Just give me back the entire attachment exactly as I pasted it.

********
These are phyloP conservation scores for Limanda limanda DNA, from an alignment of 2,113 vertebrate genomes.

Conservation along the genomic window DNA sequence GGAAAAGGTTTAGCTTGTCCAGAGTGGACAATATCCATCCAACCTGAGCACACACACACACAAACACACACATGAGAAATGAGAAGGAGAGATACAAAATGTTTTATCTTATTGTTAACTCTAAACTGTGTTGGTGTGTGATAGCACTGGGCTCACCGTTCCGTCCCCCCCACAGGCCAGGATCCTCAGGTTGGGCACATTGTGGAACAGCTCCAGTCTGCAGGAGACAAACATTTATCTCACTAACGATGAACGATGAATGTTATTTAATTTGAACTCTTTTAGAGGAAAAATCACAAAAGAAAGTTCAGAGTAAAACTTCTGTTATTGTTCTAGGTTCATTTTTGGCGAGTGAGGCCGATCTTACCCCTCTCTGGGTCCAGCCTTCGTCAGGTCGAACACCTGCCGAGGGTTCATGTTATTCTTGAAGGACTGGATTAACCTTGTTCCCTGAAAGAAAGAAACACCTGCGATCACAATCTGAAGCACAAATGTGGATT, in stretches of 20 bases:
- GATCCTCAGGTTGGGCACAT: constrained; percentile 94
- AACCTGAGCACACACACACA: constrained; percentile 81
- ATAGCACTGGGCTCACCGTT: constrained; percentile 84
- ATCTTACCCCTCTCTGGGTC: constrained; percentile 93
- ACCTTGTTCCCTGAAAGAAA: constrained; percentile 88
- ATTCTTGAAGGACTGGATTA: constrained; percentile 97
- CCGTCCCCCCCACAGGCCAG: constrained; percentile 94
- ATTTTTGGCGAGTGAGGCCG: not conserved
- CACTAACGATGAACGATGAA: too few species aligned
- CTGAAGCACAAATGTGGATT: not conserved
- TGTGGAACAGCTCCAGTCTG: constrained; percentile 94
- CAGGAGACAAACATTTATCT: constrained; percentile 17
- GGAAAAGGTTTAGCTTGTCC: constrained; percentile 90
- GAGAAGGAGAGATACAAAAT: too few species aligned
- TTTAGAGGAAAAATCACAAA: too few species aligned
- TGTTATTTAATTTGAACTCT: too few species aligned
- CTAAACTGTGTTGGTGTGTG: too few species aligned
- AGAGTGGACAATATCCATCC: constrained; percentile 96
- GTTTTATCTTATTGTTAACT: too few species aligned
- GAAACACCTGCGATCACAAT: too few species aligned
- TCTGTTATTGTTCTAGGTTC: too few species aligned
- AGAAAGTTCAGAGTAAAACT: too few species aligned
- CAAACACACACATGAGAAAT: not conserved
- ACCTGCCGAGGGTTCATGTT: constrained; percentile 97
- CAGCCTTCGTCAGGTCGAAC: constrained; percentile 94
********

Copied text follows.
These are phyloP conservation scores for Limanda limanda DNA, from an alignment of 2,113 vertebrate genomes.

Conservation along the genomic window DNA sequence GGAAAAGGTTTAGCTTGTCCAGAGTGGACAATATCCATCCAACCTGAGCACACACACACACAAACACACACATGAGAAATGAGAAGGAGAGATACAAAATGTTTTATCTTATTGTTAACTCTAAACTGTGTTGGTGTGTGATAGCACTGGGCTCACCGTTCCGTCCCCCCCACAGGCCAGGATCCTCAGGTTGGGCACATTGTGGAACAGCTCCAGTCTGCAGGAGACAAACATTTATCTCACTAACGATGAACGATGAATGTTATTTAATTTGAACTCTTTTAGAGGAAAAATCACAAAAGAAAGTTCAGAGTAAAACTTCTGTTATTGTTCTAGGTTCATTTTTGGCGAGTGAGGCCGATCTTACCCCTCTCTGGGTCCAGCCTTCGTCAGGTCGAACACCTGCCGAGGGTTCATGTTATTCTTGAAGGACTGGATTAACCTTGTTCCCTGAAAGAAAGAAACACCTGCGATCACAATCTGAAGCACAAATGTGGATT, in stretches of 20 bases:
- GATCCTCAGGTTGGGCACAT: constrained; percentile 94
- AACCTGAGCACACACACACA: constrained; percentile 81
- ATAGCACTGGGCTCACCGTT: constrained; percentile 84
- ATCTTACCCCTCTCTGGGTC: constrained; percentile 93
- ACCTTGTTCCCTGAAAGAAA: constrained; percentile 88
- ATTCTTGAAGGACTGGATTA: constrained; percentile 97
- CCGTCCCCCCCACAGGCCAG: constrained; percentile 94
- ATTTTTGGCGAGTGAGGCCG: not conserved
- CACTAACGATGAACGATGAA: too few species aligned
- CTGAAGCACAAATGTGGATT: not conserved
- TGTGGAACAGCTCCAGTCTG: constrained; percentile 94
- CAGGAGACAAACATTTATCT: constrained; percentile 17
- GGAAAAGGTTTAGCTTGTCC: constrained; percentile 90
- GAGAAGGAGAGATACAAAAT: too few species aligned
- TTTAGAGGAAAAATCACAAA: too few species aligned
- TGTTATTTAATTTGAACTCT: too few species aligned
- CTAAACTGTGTTGGTGTGTG: too few species aligned
- AGAGTGGACAATATCCATCC: constrained; percentile 96
- GTTTTATCTTATTGTTAACT: too few species aligned
- GAAACACCTGCGATCACAAT: too few species aligned
- TCTGTTATTGTTCTAGGTTC: too few species aligned
- AGAAAGTTCAGAGTAAAACT: too few species aligned
- CAAACACACACATGAGAAAT: not conserved
- ACCTGCCGAGGGTTCATGTT: constrained; percentile 97
- CAGCCTTCGTCAGGTCGAAC: constrained; percentile 94